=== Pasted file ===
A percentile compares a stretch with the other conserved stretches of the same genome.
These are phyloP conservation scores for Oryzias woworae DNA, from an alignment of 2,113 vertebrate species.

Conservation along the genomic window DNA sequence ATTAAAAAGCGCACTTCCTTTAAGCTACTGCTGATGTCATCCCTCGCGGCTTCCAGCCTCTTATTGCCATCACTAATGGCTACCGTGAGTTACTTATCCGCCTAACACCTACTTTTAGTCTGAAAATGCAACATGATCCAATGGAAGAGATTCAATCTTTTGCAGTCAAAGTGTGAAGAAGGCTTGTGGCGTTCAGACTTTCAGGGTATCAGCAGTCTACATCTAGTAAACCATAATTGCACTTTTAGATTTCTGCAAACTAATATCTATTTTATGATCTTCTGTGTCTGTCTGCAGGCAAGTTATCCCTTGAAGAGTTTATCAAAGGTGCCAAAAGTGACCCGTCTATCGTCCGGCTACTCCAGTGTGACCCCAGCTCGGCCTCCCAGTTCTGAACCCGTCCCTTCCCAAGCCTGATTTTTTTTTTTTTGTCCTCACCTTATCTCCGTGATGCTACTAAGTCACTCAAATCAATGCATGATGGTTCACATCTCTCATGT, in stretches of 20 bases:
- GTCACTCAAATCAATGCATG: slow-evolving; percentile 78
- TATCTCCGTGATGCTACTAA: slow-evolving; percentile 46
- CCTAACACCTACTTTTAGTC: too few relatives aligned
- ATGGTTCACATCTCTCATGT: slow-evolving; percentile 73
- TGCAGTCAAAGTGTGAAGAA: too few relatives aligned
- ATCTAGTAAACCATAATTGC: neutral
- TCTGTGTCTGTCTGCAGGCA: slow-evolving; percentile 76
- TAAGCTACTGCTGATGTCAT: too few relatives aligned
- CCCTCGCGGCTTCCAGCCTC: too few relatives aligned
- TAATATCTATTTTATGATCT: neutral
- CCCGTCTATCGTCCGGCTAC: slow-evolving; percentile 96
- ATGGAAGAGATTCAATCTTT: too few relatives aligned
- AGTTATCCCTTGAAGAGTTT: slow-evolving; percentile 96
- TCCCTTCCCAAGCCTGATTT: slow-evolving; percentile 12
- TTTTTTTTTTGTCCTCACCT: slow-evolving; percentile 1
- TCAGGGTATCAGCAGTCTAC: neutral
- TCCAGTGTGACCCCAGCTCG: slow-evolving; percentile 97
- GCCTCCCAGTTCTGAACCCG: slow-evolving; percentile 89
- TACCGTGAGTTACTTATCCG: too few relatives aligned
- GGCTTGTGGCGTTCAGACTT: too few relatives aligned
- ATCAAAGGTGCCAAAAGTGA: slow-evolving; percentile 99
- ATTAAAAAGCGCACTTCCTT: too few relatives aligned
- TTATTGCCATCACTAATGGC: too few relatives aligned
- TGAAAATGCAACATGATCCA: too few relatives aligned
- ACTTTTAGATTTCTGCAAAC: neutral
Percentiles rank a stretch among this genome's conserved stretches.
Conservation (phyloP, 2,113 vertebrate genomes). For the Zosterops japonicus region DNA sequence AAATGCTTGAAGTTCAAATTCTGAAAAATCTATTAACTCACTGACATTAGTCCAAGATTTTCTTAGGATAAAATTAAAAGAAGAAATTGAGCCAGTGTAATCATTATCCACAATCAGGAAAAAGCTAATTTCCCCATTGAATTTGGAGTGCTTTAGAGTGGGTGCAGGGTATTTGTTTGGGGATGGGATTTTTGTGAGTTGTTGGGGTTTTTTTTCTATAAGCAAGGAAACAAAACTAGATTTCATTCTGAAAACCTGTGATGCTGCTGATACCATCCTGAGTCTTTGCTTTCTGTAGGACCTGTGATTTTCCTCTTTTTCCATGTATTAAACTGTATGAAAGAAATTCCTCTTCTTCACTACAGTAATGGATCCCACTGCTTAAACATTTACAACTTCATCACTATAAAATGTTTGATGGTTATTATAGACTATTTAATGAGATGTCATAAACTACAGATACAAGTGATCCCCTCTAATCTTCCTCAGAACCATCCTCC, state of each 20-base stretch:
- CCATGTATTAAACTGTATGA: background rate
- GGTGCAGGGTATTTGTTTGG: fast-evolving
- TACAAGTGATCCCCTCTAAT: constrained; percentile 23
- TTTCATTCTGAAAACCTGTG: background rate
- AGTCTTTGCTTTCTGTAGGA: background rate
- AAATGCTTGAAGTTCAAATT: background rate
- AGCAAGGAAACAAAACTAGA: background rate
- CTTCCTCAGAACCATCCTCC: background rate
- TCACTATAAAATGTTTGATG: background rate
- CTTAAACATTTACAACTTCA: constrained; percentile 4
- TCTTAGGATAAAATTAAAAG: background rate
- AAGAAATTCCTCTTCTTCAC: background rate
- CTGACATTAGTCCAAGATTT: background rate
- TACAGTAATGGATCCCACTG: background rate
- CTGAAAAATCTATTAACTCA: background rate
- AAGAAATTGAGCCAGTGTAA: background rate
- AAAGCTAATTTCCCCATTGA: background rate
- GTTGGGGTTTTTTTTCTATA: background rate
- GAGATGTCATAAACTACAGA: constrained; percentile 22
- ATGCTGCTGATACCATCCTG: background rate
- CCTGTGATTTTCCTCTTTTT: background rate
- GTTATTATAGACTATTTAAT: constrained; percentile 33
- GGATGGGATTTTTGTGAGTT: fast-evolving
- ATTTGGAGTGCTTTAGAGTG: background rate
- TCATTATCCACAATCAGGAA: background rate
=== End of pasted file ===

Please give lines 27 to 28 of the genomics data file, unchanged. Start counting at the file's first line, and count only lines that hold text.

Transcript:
- TGAAAATGCAACATGATCCA: too few relatives aligned
- ACTTTTAGATTTCTGCAAAC: neutral